Alan Brown shut down the ORBS (open relay behaviour modification system) database last month when his ISP Manawatu Internet Services shut up shop. Now, a new ORBS, born from data dumps that are in the public domain, has started in the UK promising a cleaner, brighter future for anti-spammers. ORBS has had something of a chequered career - this will be the third iteration of the database which tests and lists open relays - relays that can be used by spammers to send millions of email without being traced by the recipient. ORBS users say that by blocking email from open relays they block the vast majority of spam that comes their way.
Brown has run ORBS from New Zealand since 1998 when Canadian founder Alan Hodgson was forced to stop hosting the database. His ISP wanted him to warn administrators before testing their relays and he refused. Brown was served with an injunction by ISPs Xtra and Actrix following his inclusion of them in the database on a so-called spite list - the court demanded he remove their servers and apologise to the ORBS user base.
New manager Paul Cummins says he won't run a spite list and will only list relays that are proven to be open. He insists Brown has had no involvement in the establishment of this new ORBS list and that he and Brown are actually fighting over the rights to the name.
ORBS reborn. Again - IDGNet
ORBS to be reborn? Not bloody likely, says Alan Brown - The Register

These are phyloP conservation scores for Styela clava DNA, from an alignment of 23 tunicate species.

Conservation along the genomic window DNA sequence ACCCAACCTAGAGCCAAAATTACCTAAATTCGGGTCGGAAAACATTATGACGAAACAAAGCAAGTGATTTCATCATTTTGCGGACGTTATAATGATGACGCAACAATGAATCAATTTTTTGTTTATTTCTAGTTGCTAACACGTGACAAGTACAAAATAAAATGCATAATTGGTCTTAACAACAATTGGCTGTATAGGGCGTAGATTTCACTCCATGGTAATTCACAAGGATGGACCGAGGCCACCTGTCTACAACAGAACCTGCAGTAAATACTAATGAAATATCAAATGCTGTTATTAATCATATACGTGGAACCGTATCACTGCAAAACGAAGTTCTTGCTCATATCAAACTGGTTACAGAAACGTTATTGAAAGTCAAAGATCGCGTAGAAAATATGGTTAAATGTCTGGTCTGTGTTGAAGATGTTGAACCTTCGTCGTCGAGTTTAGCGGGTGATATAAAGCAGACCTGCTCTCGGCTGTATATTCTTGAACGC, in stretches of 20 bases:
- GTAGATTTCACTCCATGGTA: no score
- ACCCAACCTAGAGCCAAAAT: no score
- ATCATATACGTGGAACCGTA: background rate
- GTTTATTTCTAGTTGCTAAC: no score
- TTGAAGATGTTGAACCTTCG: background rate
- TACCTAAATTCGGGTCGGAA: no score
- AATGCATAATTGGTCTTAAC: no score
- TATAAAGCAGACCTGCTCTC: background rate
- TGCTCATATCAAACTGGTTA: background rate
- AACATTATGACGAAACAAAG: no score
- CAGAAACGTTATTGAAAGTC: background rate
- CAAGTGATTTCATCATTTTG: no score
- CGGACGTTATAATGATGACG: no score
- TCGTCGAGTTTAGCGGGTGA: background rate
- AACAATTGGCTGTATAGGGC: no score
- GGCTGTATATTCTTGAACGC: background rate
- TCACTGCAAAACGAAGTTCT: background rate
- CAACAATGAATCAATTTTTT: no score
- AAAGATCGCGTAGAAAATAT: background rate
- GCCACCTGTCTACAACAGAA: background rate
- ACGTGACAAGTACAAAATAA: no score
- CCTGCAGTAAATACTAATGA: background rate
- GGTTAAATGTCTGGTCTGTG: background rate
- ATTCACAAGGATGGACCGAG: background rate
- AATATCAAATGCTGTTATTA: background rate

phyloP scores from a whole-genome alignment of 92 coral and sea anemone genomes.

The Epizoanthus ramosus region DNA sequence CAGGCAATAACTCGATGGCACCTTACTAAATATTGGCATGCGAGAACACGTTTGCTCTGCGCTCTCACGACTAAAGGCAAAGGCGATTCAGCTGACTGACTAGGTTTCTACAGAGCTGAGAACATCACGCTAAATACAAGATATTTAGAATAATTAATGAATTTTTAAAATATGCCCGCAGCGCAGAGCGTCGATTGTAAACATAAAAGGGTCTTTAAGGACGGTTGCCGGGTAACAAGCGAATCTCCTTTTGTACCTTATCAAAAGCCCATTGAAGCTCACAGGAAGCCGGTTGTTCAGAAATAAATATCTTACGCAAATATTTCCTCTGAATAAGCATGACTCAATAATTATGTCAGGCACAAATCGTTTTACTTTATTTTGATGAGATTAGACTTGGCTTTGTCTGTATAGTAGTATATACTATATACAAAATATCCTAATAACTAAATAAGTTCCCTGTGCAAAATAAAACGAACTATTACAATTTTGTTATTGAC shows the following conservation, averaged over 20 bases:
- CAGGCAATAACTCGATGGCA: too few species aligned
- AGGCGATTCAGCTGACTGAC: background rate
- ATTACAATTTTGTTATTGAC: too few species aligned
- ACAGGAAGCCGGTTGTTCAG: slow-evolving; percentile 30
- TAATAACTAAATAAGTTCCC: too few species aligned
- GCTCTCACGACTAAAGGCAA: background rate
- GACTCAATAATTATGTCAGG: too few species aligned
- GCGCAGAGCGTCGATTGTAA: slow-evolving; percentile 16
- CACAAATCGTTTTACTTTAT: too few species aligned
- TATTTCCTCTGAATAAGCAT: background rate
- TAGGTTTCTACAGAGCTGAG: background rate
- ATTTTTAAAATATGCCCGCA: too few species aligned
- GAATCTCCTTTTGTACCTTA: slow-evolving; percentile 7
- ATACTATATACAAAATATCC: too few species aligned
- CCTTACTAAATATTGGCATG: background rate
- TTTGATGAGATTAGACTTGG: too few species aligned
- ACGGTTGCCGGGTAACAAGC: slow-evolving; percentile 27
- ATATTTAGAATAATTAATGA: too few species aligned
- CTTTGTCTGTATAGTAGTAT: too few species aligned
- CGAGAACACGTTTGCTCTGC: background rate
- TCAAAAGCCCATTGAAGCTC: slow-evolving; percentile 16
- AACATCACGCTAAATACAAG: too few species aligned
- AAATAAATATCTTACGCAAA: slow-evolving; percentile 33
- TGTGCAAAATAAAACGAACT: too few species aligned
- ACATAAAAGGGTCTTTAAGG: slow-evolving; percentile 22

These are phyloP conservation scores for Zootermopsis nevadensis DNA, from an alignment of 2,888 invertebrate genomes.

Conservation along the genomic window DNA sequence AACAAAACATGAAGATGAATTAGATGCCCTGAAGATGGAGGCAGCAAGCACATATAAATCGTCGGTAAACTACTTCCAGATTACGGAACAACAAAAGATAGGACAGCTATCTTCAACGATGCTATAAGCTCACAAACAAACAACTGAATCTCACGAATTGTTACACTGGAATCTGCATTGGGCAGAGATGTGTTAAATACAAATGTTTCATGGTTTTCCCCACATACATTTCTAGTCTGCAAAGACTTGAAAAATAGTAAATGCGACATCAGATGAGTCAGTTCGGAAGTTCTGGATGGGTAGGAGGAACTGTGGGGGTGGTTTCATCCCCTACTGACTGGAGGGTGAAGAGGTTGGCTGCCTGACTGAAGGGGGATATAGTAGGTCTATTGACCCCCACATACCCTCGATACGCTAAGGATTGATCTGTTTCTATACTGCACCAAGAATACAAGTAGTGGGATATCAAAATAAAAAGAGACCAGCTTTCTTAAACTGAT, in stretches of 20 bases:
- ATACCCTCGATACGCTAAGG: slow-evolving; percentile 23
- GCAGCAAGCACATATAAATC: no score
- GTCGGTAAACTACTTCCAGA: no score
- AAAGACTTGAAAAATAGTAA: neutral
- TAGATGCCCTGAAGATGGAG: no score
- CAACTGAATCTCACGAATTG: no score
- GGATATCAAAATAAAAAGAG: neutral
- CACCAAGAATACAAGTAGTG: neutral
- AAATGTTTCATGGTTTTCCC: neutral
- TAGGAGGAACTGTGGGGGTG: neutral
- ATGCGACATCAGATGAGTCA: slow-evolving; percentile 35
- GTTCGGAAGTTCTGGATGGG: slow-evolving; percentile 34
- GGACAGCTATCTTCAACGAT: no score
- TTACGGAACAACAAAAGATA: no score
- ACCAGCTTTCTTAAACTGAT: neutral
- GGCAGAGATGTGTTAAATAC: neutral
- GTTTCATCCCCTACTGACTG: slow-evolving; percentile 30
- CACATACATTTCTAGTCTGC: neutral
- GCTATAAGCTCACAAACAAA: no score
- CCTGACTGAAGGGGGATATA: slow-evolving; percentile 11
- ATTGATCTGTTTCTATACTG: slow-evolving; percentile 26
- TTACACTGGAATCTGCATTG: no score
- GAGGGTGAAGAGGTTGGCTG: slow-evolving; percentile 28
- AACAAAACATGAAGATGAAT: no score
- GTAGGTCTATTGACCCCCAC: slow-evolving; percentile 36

Read this for the best line about ORBS ever written - I stole it for the headline
XS-Media - Down and out around the world
XS-Media admits it had a hard row to hoe - trying to convince the advertising marketplace that the internet was not bad but could in fact be good for their markets. It would help streamline buying and selling of advertising space and could in fact save them money. XS-Media closed its doors this week - all of them, including its New Zealand office despite the Kiwi contingent being one of the mainstays of the company. The problem was exacerbated by venture capital money drying up, says the New Zealand country manager. He believes the idea is a sound one and someone will take over that niche in the next year or so but it won't be XS-Media.
XS-Media joins tech wreck - Stuff
Backer pulls plug on media-buying website - NZ Herald
Telecom signs Euro Deal - signals new direction for incumbent
Telecom has signed on with EMS Global, a New Zealand company that does security for the likes of finance houses and health providers. EMS is expanding into Europe and wanted to outsource all its support needs to a local company but says it couldn't find one with the expertise in all of Europe. So it turned to Telecom which, thanks to the Southern Cross Cable, has the capacity to offer contact centre capabilities from New Zealand. The deal is worth $3 million in the first year and will employ 30 people but has the potential to bloom to $150 million in five years. This is an export without having to ship anybody or anything off to a foreign country - it's the kind of "knowledge economy" thing we've been talking about for ages now. Sure, others have done it before and will continue to do it but this has a lot of potential, not least for Telecom itself which is looking to earn 40% of its income from such managed network services in the next five years as the earnings from local services become "commoditised".
Telecom signs $150m local deal - NZHerald
Telecom enters European deal - Stuff